Oral piercings: Where fashion and dentistry clash

2008 07 11 15 18 00 338 Tongue Piercing 80

Being a teen's dentist is not easy. You are already battling problem trends such as crystal meth, smoking, questionable eating habits, and even diabetes.

Now a new study has pushed an old enemy to the forefront: oral piercings.

Researchers at the recent International Association for Dental Research (IADR) session in Toronto reported that the most common complications related to oral piercings are chipped, fractured, or cracked teeth and gingival recession. Less common but life-threatening complications include Ludwig's angina, Lemierre's syndrome, and hemorrhage.

“Health professionals should be aware and knowledgeable of these risks in order to provide their patients appropriate advice.”

The researchers noted that oral piercings are most popular among younger patients between the ages of 18 and 30, and the tongue and lip are the most common piercing sites. They conducted a systemic review of research on the adverse effects of oral piercings over the last 12 years.

"Piercers are usually unlicensed and untrained," the authors noted. "Health professionals should be aware and knowledgeable of these risks in order to provide their patients appropriate advice."

A previous study looked at research published between 1992 and 2007 and found that 10% of all New York teenagers have some kind of oral piercings, compared to about 20% in Israel and 3.4% in Finland (American Journal of Dentistry, December 2007, Vol. 20, pp. 340-344).

The authors reviewed articles on complications from oral piercings. From the reviewed literature, the lowest recorded rate of swelling and infection after a piercing by a study was 24%, while the highest rate noted was 98%. Pain or tenderness ranged between 14% and 71%, while speech interference came in at 14% to 51%. Numbness, eating difficulties, and bleeding were common short-term postoperation side effects as well.

Jewelry-induced complications included tooth fracture (13% to 41%), gingival recession (19% to 68%), and ingestion of jewelry (7% to 34%). Other side effects included taste interference and halitosis.

"There are short-term complications to piercings in low percentages of teens, and in rare cases a piercing to the oral cavity can cause death," stated Liran Levin, D.M.D., a clinical instructor at the Maurice and Gabriela Goldschleger School of Dental Medicine at Tel-Aviv University and an author of the 2007 study, in a recent press release. "Swelling and inflammation of the area can cause edema, which disturbs the respiratory tract."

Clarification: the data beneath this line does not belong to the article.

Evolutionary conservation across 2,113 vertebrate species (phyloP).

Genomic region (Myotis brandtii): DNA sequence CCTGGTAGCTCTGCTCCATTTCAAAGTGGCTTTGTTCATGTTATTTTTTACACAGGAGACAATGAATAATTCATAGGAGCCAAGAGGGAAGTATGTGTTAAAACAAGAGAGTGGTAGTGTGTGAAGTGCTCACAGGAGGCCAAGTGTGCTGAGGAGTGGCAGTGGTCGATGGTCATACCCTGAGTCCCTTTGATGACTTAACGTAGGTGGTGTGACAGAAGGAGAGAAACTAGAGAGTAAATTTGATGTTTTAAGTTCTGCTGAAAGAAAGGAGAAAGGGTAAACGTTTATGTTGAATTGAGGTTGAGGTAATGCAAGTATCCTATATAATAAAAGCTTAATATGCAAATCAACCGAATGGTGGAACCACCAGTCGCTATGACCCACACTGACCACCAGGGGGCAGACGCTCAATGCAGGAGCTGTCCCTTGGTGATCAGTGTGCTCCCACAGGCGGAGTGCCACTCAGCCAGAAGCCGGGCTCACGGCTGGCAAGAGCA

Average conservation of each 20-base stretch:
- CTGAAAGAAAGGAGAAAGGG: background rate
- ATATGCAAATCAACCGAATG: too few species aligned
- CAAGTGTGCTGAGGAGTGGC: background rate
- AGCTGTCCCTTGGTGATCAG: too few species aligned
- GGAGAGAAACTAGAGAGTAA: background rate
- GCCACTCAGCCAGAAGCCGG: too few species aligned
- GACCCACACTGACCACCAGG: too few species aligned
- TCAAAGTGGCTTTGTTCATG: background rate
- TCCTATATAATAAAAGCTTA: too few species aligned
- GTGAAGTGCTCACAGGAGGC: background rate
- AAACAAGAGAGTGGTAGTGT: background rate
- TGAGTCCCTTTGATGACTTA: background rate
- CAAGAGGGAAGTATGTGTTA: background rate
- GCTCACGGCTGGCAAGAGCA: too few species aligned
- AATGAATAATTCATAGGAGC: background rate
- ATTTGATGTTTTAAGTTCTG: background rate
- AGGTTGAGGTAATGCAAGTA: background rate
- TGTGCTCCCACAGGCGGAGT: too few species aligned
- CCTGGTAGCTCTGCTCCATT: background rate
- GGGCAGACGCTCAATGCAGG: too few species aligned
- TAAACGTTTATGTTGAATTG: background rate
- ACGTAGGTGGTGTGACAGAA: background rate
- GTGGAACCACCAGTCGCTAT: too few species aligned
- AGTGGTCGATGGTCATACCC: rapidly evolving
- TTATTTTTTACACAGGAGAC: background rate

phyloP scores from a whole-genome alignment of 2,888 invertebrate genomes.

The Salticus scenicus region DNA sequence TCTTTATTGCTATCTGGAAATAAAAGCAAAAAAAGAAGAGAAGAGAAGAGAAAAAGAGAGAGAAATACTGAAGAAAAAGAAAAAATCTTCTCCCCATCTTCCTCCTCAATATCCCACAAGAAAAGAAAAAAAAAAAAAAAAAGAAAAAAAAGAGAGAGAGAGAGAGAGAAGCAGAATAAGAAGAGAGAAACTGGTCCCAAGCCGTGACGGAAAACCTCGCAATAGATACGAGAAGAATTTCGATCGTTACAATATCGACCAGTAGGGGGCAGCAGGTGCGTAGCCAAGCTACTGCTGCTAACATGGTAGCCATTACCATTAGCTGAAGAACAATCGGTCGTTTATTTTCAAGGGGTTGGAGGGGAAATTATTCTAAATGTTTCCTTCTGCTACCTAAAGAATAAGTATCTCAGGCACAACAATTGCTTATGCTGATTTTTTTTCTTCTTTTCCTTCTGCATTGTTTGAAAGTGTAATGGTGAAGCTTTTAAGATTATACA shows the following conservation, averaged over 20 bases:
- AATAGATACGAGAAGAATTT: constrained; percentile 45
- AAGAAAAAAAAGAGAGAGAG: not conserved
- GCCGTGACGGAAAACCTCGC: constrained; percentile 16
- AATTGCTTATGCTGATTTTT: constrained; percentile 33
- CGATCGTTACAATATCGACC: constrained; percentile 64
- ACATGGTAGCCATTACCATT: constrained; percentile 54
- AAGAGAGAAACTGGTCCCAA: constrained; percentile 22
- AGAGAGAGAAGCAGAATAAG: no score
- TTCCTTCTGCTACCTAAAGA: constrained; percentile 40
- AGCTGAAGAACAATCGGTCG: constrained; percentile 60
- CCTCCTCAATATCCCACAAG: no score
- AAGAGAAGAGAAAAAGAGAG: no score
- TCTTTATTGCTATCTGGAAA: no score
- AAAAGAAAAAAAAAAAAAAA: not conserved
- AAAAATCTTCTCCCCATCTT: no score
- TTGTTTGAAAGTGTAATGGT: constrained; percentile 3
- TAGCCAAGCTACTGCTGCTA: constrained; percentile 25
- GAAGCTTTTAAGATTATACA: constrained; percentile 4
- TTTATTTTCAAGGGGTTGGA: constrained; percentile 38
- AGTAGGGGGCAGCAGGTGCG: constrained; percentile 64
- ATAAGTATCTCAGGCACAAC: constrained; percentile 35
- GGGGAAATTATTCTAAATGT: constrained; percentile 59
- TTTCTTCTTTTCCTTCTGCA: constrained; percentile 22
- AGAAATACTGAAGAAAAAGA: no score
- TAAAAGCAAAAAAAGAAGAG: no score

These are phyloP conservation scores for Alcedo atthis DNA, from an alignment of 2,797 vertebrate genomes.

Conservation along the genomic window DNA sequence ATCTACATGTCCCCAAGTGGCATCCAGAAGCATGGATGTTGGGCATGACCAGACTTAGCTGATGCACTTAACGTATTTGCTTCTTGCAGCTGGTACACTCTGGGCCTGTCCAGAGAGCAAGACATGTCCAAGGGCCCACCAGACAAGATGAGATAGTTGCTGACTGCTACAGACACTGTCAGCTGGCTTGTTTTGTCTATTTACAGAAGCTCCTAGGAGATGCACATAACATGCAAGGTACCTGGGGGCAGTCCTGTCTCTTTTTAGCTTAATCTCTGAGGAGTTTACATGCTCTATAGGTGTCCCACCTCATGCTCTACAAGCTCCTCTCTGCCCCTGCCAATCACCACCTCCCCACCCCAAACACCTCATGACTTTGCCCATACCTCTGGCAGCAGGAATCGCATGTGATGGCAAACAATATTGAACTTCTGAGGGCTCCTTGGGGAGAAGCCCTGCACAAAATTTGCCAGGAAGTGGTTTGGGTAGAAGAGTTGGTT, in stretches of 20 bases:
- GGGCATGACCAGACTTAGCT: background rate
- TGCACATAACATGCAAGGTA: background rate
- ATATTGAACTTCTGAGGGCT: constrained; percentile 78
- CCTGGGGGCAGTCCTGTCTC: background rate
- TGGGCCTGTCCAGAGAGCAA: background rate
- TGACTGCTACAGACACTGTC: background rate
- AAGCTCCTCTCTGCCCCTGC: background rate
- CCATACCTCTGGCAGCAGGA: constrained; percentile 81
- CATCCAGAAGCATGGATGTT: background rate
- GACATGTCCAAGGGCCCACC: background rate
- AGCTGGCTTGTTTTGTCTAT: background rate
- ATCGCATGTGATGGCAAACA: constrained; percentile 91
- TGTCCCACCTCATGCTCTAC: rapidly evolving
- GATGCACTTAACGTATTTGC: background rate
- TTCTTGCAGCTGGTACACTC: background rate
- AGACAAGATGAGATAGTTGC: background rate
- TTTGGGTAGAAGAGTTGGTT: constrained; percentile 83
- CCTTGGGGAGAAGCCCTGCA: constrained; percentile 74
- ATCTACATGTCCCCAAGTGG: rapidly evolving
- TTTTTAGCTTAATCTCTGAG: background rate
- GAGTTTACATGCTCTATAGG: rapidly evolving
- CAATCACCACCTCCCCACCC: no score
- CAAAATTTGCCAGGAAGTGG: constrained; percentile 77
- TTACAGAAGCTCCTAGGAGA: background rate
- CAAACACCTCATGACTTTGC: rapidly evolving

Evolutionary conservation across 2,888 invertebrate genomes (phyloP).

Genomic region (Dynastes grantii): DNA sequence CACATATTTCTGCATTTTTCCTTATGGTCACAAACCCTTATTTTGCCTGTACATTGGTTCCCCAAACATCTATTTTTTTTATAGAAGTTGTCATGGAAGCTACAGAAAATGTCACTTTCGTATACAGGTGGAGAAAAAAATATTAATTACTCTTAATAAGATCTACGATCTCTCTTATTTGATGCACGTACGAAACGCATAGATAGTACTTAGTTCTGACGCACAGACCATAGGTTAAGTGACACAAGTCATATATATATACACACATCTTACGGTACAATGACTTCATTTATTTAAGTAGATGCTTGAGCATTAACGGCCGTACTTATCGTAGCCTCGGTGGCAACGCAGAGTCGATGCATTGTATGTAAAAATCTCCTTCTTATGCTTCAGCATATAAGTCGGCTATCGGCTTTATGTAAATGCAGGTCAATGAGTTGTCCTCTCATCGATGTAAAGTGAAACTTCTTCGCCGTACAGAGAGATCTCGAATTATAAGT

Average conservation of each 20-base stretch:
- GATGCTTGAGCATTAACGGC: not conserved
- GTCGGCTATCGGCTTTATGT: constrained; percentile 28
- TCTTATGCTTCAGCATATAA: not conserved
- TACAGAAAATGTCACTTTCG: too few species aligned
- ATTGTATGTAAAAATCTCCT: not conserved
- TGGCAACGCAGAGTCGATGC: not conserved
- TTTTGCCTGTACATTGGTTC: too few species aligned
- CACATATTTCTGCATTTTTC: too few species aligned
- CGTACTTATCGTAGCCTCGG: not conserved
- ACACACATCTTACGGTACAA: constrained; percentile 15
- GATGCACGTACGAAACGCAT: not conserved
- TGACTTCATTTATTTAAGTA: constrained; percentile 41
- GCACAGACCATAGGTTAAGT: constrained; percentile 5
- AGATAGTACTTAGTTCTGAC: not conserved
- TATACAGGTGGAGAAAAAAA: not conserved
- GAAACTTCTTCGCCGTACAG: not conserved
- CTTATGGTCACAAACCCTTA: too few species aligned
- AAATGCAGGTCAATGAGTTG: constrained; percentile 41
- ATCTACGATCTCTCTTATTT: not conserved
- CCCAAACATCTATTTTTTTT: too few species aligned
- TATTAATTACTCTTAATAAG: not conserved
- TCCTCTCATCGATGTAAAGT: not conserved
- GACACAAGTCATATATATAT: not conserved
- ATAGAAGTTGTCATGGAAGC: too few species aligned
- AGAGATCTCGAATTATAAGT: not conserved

"There is a repeated trauma to the area of the gum," he added. "You can see these young men and women playing with the piercing on their tongue or lip. This act prolongs the trauma to the mouth and in many cases is a precursor to anterior tooth loss."

Dan Peterson, D.D.S., who practices in Gering, NE, has had several teen patients come in with swelling and infection because of an oral piercing, and had to talk them into taking the piercing out and letting the area heal.

"I tell my patients that, even if they do not have any immediate infection, there will be some piercing-related complications in the future, so overall it's just a bad idea," Dr. Peterson said. "There are too many things that can go wrong."

With lip piercings, the jewelry constantly rubs against the gum tissue, which causes erosion over the long run, he said. In addition, biting down hard on a tongue piercing can chip teeth. People with tongue piercings are also subject to infections, and a severe tongue infection can cause breathing problems.

The piercing community does not deny these risks.

"There are always risks attached to oral piercings," said James Weber, president of the Association of Professional Piercers (APP). "We try not to downplay them."

Chipped teeth, gum recession, and swelling are potential side effects of piercing, he said. But appropriate placement and the right kind of jewelry can lower those risks significantly, he added.

"Right now, most piercing salons have to abide by very few regulations, if any, and that is why the clients need to take responsibility," Weber said.

The APP urges people to go to a piercer who is skilled, experienced, and uses sterile instruments, jewelry, and disposable needles. Clear aftercare instructions should also be provided. According to the APP, if a piercer tells their clients to treat a piercing with harsh soap, ointment, alcohol, or hydrogen peroxide, the studio is not keeping up with industry standards. The APP recommends sea salt and a mild liquid soap. (For more details on ensuring safer piercings, you can direct your patients to the APP Web site, which has information on choosing a piercer and oral piercing risks and safety measures.)

ADA consumer advisor Matthew Messina, D.D.S., who practices in Cleveland, has done fillings and crowns on chipped teeth and dealt with several infections -- all related to piercings.

An oral piercing is an open wound, he pointed out. Unlike an ear piercing, if you remove the jewelry from an oral piercing, the hole closes because it is moist tissue.

An antibacterial rinse should be a mandatory part of the daily routine for anyone with a tongue piercing, as should cleaning the piercing bar regularly to avoid tartar buildup, Dr. Messina said. He also recommended having patients seek immediate medical help if there is any redness, swelling, or pain around the piercing.

In the long run, however, the dental community's advice: Don't do it!

"Teenagers are not easy to manage," Dr. Levin noted. But "try where possible to dissuade your teen from getting a piercing," he said. "They will thank you when they are older."

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